While the insecticide is approved by the Environmental Protection Agency for treatment, residents in the above areas should avoid contact with the spray by staying indoors. Persons inside a vehicle while trucks are actively spraying should remain in their vehicles with the windows up and the air conditioner on until the trucks pass and the spray is no longer visible. Persons out during the scheduled spraying time should be alert for trucks and should not follow them. Residents who come in contact with the spray are advised to wash the affected area thoroughly with soap and water. The spray breaks down quickly in the presence of sunlight and has no residual effect.

Zac’s mosquito source could not be reached for comment.

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Leading Off (6/6/14)

Tests Prove Fracking Contaminated Parker County Water. The Texas Railroad Commission’s findings earlier this year concluded that the amount of methane in one man’s well was under the federally allowed limit, but a UT-Arlington scientist ran his own test and found the methane levels dangerously high. Not only that, but the evidence indicates the methane almost certainly came from gas in the Barnett Shale. The Railroad Commission stands by its report.

Synthetic Marijuana Bust Involves Ridglea Theater. The feds have busted the owners of the Gas Pipe chain of head shops for the manufacture and distribution of K2, or “spice.” DEA agents seized cars, a house, businesses, and nearly $3 million in the operation. Caught up in the mess is the historic Fort Worth theater, which documents claim was purchased with money from the sale of the illegal substance.

County Vows to Take Guns From Domestic Abusers. On the Sunday the Morning News reported on how officials haven’t been enforcing state and federal laws that should keep guns out of the hands of those convicted of domestic abuse or subjects of protective orders. On Thursday, officials vowed to institute ways to impose the law as they should. Score one for the fourth estate.

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I Paddled the Trinity River Rapids and Lived To Tell This Story

You are hereby invited to read a story, if you haven’t already, that I wrote for the June issue. The online headline is the SEO’ed (I guess) “How I Survived the Trinity Rapids,” but the print version headline, which I prefer, is “Here Be Dragons.” In ye olden tymes, that’s what mapmakers would write when they didn’t know the lay of the land (or ocean). Those were parts unknown. Places to be feared. That’s how I read Jim Schutze’s reporting on the Dallas Wave.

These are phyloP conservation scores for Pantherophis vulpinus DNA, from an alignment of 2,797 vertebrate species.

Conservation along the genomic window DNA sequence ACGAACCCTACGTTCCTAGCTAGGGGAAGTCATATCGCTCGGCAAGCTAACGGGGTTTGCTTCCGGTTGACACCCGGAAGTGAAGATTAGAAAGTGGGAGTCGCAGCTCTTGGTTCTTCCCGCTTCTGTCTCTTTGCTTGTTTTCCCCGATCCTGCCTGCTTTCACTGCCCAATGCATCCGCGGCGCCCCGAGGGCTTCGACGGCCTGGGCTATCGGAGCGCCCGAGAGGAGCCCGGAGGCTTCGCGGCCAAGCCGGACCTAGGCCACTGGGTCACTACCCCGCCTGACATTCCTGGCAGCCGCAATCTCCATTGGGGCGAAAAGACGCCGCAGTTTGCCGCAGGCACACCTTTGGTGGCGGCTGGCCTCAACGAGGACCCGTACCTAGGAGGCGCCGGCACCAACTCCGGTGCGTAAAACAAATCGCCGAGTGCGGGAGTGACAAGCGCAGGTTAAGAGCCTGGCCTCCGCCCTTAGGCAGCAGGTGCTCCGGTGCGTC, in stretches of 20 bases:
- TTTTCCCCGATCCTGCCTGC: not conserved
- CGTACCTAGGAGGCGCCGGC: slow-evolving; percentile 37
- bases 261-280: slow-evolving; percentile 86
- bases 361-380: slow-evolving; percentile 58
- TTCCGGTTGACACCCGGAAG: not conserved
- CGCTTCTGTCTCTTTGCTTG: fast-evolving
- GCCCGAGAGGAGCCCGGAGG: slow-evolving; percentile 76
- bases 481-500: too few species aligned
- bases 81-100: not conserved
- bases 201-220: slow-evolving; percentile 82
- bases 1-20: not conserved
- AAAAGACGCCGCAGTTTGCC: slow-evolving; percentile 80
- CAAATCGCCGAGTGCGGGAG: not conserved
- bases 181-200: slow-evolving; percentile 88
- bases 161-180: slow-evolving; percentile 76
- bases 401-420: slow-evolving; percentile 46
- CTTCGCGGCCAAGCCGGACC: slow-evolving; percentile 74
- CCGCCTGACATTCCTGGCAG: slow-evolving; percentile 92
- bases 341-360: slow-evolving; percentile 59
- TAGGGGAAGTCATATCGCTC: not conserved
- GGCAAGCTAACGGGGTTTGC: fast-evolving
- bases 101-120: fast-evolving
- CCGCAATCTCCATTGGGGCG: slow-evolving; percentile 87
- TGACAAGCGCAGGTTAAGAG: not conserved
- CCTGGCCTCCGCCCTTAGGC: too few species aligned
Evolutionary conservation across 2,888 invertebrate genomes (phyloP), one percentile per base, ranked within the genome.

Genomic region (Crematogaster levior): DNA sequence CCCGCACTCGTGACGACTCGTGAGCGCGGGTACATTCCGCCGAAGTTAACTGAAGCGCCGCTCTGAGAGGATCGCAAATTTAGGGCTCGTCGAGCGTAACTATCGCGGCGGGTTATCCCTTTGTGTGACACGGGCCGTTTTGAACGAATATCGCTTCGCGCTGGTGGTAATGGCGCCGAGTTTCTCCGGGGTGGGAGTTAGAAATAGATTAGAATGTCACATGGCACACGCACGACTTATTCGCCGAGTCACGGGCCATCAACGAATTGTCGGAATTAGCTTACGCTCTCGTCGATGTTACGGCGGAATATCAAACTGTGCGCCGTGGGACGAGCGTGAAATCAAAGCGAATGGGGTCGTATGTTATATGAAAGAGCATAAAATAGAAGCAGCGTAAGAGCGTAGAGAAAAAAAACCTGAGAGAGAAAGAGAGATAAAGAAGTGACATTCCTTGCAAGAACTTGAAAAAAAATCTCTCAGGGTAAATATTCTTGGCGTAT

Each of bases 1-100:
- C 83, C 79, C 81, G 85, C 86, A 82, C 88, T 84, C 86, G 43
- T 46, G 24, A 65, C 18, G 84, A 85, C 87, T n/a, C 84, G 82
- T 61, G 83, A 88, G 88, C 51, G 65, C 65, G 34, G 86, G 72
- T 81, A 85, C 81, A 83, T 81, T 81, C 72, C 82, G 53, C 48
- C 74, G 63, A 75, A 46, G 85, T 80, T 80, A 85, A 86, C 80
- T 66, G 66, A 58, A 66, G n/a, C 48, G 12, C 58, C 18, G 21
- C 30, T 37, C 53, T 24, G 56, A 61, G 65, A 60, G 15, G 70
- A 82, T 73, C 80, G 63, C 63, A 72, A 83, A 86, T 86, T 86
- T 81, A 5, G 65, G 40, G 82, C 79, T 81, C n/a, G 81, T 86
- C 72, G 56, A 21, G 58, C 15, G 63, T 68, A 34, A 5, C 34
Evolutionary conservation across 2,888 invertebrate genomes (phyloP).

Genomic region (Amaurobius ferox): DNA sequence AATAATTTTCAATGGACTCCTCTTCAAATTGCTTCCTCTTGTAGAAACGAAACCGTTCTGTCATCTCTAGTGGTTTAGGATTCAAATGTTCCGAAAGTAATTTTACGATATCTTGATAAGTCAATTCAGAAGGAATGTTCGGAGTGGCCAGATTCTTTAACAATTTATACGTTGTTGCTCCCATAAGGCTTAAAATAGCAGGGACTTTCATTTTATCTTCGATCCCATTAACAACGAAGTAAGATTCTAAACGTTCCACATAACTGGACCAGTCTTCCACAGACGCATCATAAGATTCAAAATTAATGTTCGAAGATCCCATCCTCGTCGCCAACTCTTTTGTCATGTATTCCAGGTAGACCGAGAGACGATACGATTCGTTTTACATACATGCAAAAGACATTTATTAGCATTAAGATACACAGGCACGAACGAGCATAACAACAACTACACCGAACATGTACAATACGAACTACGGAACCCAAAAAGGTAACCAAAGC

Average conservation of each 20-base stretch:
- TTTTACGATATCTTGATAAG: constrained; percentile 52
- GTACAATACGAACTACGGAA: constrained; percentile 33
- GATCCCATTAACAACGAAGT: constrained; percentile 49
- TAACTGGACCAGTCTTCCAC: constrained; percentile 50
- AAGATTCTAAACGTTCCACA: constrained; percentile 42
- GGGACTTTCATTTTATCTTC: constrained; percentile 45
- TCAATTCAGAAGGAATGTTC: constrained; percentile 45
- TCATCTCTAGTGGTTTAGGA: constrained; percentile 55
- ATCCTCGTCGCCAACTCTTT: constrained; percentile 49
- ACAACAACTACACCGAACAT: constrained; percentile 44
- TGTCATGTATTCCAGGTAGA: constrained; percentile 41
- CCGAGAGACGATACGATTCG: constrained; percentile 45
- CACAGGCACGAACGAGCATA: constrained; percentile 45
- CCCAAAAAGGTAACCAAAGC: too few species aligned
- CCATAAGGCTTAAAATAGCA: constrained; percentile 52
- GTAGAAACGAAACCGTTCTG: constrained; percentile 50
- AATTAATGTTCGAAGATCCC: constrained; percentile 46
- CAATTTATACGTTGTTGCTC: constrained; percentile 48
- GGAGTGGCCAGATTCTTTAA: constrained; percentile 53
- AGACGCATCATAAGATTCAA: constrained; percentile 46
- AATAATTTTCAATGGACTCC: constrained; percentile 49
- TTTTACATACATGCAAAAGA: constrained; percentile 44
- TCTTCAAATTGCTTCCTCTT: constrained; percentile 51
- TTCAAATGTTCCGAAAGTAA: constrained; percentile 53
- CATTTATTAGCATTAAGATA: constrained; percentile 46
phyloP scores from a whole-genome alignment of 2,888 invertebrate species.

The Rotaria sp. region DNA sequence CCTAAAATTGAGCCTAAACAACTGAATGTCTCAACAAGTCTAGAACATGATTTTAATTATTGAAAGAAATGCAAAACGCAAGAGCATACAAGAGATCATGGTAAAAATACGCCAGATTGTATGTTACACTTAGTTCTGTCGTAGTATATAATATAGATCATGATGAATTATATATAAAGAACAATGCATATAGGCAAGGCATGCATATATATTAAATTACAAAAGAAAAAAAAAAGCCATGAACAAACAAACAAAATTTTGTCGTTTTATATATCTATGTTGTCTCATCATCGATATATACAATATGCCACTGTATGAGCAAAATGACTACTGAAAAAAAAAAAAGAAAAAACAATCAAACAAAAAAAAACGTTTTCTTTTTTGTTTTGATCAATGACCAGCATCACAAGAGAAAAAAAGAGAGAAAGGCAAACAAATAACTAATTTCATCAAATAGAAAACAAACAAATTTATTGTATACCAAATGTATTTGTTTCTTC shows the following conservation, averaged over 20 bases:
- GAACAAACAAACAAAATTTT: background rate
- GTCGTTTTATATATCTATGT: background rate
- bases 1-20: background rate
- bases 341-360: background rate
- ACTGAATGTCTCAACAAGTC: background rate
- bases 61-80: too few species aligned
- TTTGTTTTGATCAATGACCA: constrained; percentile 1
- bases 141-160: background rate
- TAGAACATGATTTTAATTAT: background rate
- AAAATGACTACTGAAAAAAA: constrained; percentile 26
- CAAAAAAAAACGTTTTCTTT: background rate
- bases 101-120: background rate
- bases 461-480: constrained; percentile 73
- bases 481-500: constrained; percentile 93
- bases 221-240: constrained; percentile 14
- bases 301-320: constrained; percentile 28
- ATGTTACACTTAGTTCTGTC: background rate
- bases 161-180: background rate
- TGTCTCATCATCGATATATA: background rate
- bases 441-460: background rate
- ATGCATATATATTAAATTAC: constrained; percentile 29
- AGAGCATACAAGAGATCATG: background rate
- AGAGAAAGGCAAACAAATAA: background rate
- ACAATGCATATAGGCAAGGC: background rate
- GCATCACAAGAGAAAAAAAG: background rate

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Catch Laray Polk at CentralTrak on Thursday

You might recall Laray Polk’s name from the 2010 story she wrote for us about Harold Simmons and he stood to make millions by storing nuclear waste in questionable way. It was titled “Harold Simmons Is Dallas’ Most Evil Genius.” Well, Laray co-authored a book last year with Noam Chomsky (yes, that Noam Chomsky) called Nuclear War and Environmental Catastrophe. She’ll talk about the book Thursday at CentralTrak. Here’s how the evening is billed:

Topics in the book will be explored in relation to Texas as it has over time become a dumping ground for the country’s radioactive waste. The state has also become a convergent point for environmental activism over the controversial proposed Keystone XL pipeline. The discussion will include images of West Texas’ “Nuclear Alley” and acts of recent nonviolent protest in East Texas, followed by a Q&A.

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Leading Off (5/9/14)

Dallas Cowboys Pass on Johnny Manziel. The former Texas A&M quarterback and Heisman Trophy winner was still available when the team made its first-round pick — No. 16 overall. But despite the marketing bonanza that could’ve come from pairing Manziel with Jerry Jones in a Papa John’s commercial, the Cowboys selected Zack Martin, an offensive lineman out of Notre Dame. Johnny Football is taking his talents to Cleveland.